With Harry being unable to finish the game against the San Francisco 49ers due to a concussion, Meyers was given increased snaps alongside the nominal top-two, Damiere Byrd and Julian Edelman. He eventually finished the game as the Patriots’ leader in both receptions (4) and receiving yards (60). Even though he also was the target on two of Cam Newton interceptions, Meyers showed that he can be a productive player in an offense lacking reliable weapons at both the wide receiver and tight end positions.

Over the second half of the season, and even with Harry returning to the lineup, Meyers established himself as the number one receiving option in the Patriots’ passing game regardless of whether Newton or Jarrett Stidham were lining up under center. Following the game against San Francisco, he started 9 of 10 possible contests and rarely left the field — catching at least two passes in every game and notching an offensive playing time share of 96.8 percent (602 of 622).

Despite being a virtual non-factor over the first five games of the season, Meyers therefore finished the 2020 campaign as New England’s leader in targets, receptions and receiving yards: appearing in 14 total games and playing 665 of a possible 1,011 offensive snaps on the year (65.8%), Meyers caught 59 passes on 78 catchable targets for 729 yards. He also notched 9 yards on 2 combined rushing attempts and even was a factor as a trick play quarterback (filling a role previously played by Julian Edelman).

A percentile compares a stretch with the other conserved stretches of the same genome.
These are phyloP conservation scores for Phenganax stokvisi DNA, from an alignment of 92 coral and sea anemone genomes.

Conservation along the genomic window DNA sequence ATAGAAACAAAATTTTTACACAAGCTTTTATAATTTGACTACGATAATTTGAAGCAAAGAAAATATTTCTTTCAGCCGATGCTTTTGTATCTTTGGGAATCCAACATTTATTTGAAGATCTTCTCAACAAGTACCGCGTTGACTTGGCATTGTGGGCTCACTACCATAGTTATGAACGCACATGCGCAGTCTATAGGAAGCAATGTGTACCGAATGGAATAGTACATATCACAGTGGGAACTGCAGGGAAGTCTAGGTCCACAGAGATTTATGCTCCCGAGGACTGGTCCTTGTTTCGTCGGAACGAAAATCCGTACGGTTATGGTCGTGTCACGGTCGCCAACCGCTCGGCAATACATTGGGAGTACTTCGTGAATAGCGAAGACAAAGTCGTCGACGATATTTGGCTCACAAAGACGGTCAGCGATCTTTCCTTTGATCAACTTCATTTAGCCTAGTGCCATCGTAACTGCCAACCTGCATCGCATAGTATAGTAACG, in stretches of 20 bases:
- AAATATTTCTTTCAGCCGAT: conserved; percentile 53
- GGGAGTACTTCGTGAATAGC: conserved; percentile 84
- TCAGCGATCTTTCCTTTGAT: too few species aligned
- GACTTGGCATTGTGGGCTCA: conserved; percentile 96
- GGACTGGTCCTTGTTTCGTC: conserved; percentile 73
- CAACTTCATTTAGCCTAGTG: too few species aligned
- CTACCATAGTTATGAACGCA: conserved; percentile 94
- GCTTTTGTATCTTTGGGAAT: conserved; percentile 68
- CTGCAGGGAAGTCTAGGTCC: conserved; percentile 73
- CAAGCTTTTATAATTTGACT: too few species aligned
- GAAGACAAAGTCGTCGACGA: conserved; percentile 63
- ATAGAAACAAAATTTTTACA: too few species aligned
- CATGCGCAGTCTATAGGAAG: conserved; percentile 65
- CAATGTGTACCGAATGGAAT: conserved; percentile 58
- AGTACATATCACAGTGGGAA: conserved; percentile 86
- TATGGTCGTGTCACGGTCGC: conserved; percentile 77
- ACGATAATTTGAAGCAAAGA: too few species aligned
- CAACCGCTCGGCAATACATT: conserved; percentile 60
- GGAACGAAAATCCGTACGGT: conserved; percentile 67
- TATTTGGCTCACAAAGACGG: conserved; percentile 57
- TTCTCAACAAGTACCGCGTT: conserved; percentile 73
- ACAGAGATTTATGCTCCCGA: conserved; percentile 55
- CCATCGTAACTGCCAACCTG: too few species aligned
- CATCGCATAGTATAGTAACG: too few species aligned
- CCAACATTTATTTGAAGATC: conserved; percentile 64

Meyers — a former college QB as mentioned above — was called upon to throw two passes and he completed both of them for 43 yards as well as two touchdowns: he hooked up for a 24-yard score with running back Rex Burkhead in Week 10 against Baltimore, and later also connected with Newton on a 19-yard touchdown pass versus New York in the season finale. All in all, Meyers’ 2020 campaign was therefore a successful continuation of the promise he showed as a rookie and a potential stepping stone towards an even bigger role.

2021 preview

What is his projected role? The Patriots regularly used Meyers both on the outside and in the slot over the course of his first two seasons in the league, and he generally responded well to being moved around the formation. Entering 2021, he therefore will likely again be employed in a similar fashion: the 24-year-old projects to see regular action a Z-receiver and to carve out a regular spot in the rotation alongside free agency acquisitions Nelson Agholor and Kendrick Bourne as well as N’Keal Harry.